When it comes to preventing dental problems in children, you need to go beyond daily brushing. You should also mind their diet, which should include plenty of calcium and Vitamin D. Calcium keeps the jaw bone strong and healthy to protect the teeth against periodontal diseases. Vitamin D, on the other hand, increases calcium absorption and helps decrease gum inflammation.
Food Sources for Healthy Teeth
Salt Lake City child dental service providers note that kids can get enough calcium from three to four servings of dairy food (and other sources) daily. Good sources of calcium include:
- Calcium-fortified orange juice
- Green vegetables (like broccoli)
Vitamin D is also present in dairy products, as well as natural sunlight. Other good sources to include your kid’s diet include:
- Oily fish (sardines, tuna)
The Role of Fluoride
Fluoride helps prevent dental decay by strengthening the enamel. This compromises the ability of the bacteria to produce acid that can weaken the outer covering of the tooth. Fluoride can be found in water, but if the natural fluoride content of the water in your area is low, dentists may suggest fluoride toothpaste or supplements to strengthen the enamel of your kid’s teeth.
Keep in mind, however, that there are consequences when ingesting too much fluoride. Fluorosis is one of them, which causes subtle white lines across the teeth with some brown staining. You can talk to your dentist or pediatrician about the fluoride content of the water in your area to determine if your child still needs a supplement.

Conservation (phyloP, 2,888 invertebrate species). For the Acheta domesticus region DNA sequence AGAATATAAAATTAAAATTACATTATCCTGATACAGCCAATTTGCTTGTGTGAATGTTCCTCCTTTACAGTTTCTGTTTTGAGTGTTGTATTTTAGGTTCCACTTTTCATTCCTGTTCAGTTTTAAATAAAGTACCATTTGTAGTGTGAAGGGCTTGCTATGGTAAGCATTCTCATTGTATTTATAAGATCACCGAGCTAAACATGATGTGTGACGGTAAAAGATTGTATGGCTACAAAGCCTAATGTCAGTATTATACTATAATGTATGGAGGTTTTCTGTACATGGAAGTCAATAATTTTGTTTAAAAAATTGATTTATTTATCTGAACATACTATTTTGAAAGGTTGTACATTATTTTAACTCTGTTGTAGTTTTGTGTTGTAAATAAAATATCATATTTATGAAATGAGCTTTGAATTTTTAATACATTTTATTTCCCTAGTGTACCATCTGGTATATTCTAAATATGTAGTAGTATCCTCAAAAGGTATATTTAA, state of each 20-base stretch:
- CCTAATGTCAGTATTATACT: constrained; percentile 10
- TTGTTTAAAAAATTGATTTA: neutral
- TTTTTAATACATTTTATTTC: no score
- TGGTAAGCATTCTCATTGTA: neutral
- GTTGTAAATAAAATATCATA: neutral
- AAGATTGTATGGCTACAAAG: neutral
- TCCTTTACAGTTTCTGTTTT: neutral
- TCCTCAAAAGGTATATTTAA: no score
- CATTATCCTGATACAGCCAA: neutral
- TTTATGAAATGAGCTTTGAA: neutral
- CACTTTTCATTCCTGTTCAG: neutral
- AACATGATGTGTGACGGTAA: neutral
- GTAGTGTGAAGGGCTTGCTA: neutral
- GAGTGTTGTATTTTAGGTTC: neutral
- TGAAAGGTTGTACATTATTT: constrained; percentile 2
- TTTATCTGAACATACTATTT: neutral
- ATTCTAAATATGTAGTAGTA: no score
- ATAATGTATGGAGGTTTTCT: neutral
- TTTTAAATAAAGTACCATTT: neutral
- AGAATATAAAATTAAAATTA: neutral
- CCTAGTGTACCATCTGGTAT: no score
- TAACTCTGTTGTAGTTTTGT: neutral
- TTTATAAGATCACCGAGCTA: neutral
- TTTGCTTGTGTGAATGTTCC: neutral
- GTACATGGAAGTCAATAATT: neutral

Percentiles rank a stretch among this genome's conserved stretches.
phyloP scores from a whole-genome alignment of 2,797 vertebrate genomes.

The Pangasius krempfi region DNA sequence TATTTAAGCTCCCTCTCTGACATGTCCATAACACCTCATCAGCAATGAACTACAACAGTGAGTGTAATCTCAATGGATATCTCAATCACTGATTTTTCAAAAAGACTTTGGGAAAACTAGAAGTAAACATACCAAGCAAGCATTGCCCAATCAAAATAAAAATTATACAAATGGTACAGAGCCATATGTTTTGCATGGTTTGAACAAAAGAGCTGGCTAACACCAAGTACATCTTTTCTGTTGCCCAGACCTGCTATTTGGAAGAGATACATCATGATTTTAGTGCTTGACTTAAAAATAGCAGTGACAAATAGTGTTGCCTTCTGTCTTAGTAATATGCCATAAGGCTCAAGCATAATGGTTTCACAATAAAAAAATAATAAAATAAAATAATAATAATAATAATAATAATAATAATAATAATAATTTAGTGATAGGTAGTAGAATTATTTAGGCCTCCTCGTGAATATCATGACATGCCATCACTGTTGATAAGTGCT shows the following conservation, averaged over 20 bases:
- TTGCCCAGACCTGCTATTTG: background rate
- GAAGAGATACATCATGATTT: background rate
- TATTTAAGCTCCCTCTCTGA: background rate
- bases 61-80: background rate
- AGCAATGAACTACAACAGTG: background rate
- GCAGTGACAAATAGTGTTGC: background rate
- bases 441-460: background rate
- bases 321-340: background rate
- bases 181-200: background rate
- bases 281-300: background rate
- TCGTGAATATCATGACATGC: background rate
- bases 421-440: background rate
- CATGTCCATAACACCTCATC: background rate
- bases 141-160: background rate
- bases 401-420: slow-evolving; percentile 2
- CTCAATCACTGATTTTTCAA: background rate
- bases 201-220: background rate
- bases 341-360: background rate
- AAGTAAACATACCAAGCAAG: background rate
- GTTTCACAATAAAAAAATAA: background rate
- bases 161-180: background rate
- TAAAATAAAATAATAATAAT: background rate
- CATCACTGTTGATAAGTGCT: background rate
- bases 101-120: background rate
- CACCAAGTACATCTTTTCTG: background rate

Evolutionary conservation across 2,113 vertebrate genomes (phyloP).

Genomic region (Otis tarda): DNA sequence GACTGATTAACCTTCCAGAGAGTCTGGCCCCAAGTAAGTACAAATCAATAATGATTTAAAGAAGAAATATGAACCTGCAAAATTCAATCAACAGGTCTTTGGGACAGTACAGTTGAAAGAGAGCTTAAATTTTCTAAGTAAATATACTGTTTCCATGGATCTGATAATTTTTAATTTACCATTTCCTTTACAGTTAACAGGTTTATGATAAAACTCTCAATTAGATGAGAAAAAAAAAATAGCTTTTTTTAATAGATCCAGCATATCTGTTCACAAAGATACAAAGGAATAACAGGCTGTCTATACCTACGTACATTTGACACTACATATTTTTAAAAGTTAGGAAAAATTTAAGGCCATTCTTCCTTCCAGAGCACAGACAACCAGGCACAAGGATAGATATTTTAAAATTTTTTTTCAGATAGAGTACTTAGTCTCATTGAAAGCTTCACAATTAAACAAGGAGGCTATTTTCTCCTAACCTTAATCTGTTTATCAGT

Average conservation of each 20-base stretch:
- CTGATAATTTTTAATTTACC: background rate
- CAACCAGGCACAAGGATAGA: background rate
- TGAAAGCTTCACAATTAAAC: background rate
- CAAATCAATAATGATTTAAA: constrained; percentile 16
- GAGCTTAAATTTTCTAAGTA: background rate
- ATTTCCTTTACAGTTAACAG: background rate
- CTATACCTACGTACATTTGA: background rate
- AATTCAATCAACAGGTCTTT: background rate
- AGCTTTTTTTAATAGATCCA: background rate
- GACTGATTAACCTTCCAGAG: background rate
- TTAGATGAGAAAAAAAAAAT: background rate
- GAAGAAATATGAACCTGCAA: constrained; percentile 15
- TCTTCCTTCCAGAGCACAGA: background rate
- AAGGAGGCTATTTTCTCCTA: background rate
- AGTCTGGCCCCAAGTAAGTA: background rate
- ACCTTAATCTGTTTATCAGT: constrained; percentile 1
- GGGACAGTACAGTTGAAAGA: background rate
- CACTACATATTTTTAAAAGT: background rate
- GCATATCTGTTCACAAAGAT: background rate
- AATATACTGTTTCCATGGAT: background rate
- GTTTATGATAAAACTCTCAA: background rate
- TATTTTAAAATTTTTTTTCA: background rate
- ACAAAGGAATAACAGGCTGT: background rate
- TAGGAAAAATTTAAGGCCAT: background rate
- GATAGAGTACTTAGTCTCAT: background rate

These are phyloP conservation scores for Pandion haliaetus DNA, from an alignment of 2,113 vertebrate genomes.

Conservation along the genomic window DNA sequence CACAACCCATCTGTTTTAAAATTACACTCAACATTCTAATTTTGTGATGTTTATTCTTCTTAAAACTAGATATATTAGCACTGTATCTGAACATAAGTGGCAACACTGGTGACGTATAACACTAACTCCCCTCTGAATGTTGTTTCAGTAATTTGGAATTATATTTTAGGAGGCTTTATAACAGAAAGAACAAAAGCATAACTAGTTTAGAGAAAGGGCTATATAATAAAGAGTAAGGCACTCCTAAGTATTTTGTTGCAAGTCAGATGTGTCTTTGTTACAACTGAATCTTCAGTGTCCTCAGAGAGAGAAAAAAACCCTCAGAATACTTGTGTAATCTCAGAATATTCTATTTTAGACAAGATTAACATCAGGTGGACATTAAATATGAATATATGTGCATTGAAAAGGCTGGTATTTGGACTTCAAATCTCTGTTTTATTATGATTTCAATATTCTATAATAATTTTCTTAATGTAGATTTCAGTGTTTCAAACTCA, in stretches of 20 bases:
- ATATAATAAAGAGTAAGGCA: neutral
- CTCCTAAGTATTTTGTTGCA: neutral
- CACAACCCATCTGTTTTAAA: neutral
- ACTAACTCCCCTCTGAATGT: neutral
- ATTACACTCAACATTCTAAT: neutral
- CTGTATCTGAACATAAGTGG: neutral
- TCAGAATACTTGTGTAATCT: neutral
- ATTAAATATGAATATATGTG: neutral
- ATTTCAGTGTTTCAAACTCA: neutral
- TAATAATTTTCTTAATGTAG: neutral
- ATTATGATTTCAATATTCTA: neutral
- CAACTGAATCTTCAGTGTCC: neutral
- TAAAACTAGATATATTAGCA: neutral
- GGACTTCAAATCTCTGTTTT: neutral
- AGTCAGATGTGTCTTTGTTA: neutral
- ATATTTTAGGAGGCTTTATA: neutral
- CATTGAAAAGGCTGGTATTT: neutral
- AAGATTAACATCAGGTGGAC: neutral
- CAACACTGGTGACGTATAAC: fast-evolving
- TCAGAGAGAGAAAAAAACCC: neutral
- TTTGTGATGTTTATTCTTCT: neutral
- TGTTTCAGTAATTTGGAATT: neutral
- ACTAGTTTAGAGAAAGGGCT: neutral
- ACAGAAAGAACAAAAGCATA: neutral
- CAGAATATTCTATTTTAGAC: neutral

Effects of Sugar
Both refined and unrefined sugar can damage your teeth when consumed excessively. The worst types of sugars are those found in sticky foods like hard candies, lollipops, and dried fruit leathers, which cling to the teeth. Soda and sweetened beverages shouldn’t also be a part of your child’s daily diet, as they coat the teeth in sugar, contributing to enamel erosion.
Be wise about your food choices to protect your little one’s teeth. Don’t forget to keep up with regular dental visits (every six months or as often as recommended) to keep an eye on dental problems and address them before they get worse.